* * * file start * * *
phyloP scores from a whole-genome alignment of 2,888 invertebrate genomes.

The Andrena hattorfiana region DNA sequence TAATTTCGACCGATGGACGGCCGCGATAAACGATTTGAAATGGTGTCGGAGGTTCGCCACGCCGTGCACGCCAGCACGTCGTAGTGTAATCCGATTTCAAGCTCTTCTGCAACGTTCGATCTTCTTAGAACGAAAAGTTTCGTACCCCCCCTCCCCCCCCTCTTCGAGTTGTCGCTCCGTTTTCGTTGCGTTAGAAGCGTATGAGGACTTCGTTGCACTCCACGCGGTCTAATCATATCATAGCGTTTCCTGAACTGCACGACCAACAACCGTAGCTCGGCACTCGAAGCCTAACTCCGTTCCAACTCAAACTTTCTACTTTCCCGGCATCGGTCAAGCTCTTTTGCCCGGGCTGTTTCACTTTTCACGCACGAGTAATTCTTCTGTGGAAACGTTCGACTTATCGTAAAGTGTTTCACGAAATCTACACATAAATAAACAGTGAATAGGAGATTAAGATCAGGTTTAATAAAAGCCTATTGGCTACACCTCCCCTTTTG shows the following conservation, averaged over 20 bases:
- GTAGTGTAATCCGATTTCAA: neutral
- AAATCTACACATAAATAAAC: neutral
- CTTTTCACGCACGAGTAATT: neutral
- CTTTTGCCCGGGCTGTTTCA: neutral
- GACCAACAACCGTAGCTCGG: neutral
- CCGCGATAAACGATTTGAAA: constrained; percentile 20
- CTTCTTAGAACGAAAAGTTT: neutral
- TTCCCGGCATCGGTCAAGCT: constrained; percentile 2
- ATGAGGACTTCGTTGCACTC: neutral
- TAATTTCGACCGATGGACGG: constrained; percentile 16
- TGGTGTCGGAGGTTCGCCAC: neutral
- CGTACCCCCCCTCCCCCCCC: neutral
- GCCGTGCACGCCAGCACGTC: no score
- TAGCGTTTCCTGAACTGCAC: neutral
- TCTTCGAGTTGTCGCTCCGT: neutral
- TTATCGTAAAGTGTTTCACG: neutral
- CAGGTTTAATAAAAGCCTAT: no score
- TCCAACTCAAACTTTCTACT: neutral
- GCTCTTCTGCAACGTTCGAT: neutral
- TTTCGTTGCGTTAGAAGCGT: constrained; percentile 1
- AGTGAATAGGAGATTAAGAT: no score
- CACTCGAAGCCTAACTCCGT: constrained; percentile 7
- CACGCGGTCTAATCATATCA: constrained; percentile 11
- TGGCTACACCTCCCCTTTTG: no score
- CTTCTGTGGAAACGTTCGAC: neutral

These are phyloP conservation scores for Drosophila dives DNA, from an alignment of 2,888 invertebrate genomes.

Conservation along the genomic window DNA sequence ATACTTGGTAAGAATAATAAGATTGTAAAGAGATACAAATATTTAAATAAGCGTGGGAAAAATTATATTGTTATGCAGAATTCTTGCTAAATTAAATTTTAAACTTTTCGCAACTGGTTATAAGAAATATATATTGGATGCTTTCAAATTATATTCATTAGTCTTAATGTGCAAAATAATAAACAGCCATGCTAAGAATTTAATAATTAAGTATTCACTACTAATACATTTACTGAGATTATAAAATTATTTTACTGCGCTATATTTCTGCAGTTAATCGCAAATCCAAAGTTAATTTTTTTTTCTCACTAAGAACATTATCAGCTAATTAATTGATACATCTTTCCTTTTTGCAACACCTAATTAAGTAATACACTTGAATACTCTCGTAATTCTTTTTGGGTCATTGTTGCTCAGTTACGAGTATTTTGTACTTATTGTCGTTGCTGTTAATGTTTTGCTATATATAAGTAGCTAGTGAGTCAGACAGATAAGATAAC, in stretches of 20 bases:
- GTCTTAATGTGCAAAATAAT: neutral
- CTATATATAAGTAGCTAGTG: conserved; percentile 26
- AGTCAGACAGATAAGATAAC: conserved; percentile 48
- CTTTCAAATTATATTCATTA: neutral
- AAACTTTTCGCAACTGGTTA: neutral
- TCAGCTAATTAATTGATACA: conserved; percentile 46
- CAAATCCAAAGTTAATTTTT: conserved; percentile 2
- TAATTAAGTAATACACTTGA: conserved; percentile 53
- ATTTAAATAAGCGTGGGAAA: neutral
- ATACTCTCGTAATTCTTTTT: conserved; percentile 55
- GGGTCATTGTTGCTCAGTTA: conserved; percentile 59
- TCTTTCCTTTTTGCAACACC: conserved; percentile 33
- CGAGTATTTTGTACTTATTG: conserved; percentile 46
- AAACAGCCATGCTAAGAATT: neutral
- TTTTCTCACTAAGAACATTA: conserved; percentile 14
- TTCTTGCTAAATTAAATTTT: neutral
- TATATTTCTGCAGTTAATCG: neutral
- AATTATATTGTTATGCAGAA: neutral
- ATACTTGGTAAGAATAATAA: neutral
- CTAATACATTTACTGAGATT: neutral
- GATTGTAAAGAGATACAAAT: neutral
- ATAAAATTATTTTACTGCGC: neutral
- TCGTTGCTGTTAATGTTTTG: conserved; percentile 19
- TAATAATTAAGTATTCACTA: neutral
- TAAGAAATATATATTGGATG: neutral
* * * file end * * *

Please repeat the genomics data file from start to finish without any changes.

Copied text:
phyloP scores from a whole-genome alignment of 2,888 invertebrate genomes.

The Andrena hattorfiana region DNA sequence TAATTTCGACCGATGGACGGCCGCGATAAACGATTTGAAATGGTGTCGGAGGTTCGCCACGCCGTGCACGCCAGCACGTCGTAGTGTAATCCGATTTCAAGCTCTTCTGCAACGTTCGATCTTCTTAGAACGAAAAGTTTCGTACCCCCCCTCCCCCCCCTCTTCGAGTTGTCGCTCCGTTTTCGTTGCGTTAGAAGCGTATGAGGACTTCGTTGCACTCCACGCGGTCTAATCATATCATAGCGTTTCCTGAACTGCACGACCAACAACCGTAGCTCGGCACTCGAAGCCTAACTCCGTTCCAACTCAAACTTTCTACTTTCCCGGCATCGGTCAAGCTCTTTTGCCCGGGCTGTTTCACTTTTCACGCACGAGTAATTCTTCTGTGGAAACGTTCGACTTATCGTAAAGTGTTTCACGAAATCTACACATAAATAAACAGTGAATAGGAGATTAAGATCAGGTTTAATAAAAGCCTATTGGCTACACCTCCCCTTTTG shows the following conservation, averaged over 20 bases:
- GTAGTGTAATCCGATTTCAA: neutral
- AAATCTACACATAAATAAAC: neutral
- CTTTTCACGCACGAGTAATT: neutral
- CTTTTGCCCGGGCTGTTTCA: neutral
- GACCAACAACCGTAGCTCGG: neutral
- CCGCGATAAACGATTTGAAA: constrained; percentile 20
- CTTCTTAGAACGAAAAGTTT: neutral
- TTCCCGGCATCGGTCAAGCT: constrained; percentile 2
- ATGAGGACTTCGTTGCACTC: neutral
- TAATTTCGACCGATGGACGG: constrained; percentile 16
- TGGTGTCGGAGGTTCGCCAC: neutral
- CGTACCCCCCCTCCCCCCCC: neutral
- GCCGTGCACGCCAGCACGTC: no score
- TAGCGTTTCCTGAACTGCAC: neutral
- TCTTCGAGTTGTCGCTCCGT: neutral
- TTATCGTAAAGTGTTTCACG: neutral
- CAGGTTTAATAAAAGCCTAT: no score
- TCCAACTCAAACTTTCTACT: neutral
- GCTCTTCTGCAACGTTCGAT: neutral
- TTTCGTTGCGTTAGAAGCGT: constrained; percentile 1
- AGTGAATAGGAGATTAAGAT: no score
- CACTCGAAGCCTAACTCCGT: constrained; percentile 7
- CACGCGGTCTAATCATATCA: constrained; percentile 11
- TGGCTACACCTCCCCTTTTG: no score
- CTTCTGTGGAAACGTTCGAC: neutral

These are phyloP conservation scores for Drosophila dives DNA, from an alignment of 2,888 invertebrate genomes.

Conservation along the genomic window DNA sequence ATACTTGGTAAGAATAATAAGATTGTAAAGAGATACAAATATTTAAATAAGCGTGGGAAAAATTATATTGTTATGCAGAATTCTTGCTAAATTAAATTTTAAACTTTTCGCAACTGGTTATAAGAAATATATATTGGATGCTTTCAAATTATATTCATTAGTCTTAATGTGCAAAATAATAAACAGCCATGCTAAGAATTTAATAATTAAGTATTCACTACTAATACATTTACTGAGATTATAAAATTATTTTACTGCGCTATATTTCTGCAGTTAATCGCAAATCCAAAGTTAATTTTTTTTTCTCACTAAGAACATTATCAGCTAATTAATTGATACATCTTTCCTTTTTGCAACACCTAATTAAGTAATACACTTGAATACTCTCGTAATTCTTTTTGGGTCATTGTTGCTCAGTTACGAGTATTTTGTACTTATTGTCGTTGCTGTTAATGTTTTGCTATATATAAGTAGCTAGTGAGTCAGACAGATAAGATAAC, in stretches of 20 bases:
- GTCTTAATGTGCAAAATAAT: neutral
- CTATATATAAGTAGCTAGTG: conserved; percentile 26
- AGTCAGACAGATAAGATAAC: conserved; percentile 48
- CTTTCAAATTATATTCATTA: neutral
- AAACTTTTCGCAACTGGTTA: neutral
- TCAGCTAATTAATTGATACA: conserved; percentile 46
- CAAATCCAAAGTTAATTTTT: conserved; percentile 2
- TAATTAAGTAATACACTTGA: conserved; percentile 53
- ATTTAAATAAGCGTGGGAAA: neutral
- ATACTCTCGTAATTCTTTTT: conserved; percentile 55
- GGGTCATTGTTGCTCAGTTA: conserved; percentile 59
- TCTTTCCTTTTTGCAACACC: conserved; percentile 33
- CGAGTATTTTGTACTTATTG: conserved; percentile 46
- AAACAGCCATGCTAAGAATT: neutral
- TTTTCTCACTAAGAACATTA: conserved; percentile 14
- TTCTTGCTAAATTAAATTTT: neutral
- TATATTTCTGCAGTTAATCG: neutral
- AATTATATTGTTATGCAGAA: neutral
- ATACTTGGTAAGAATAATAA: neutral
- CTAATACATTTACTGAGATT: neutral
- GATTGTAAAGAGATACAAAT: neutral
- ATAAAATTATTTTACTGCGC: neutral
- TCGTTGCTGTTAATGTTTTG: conserved; percentile 19
- TAATAATTAAGTATTCACTA: neutral
- TAAGAAATATATATTGGATG: neutral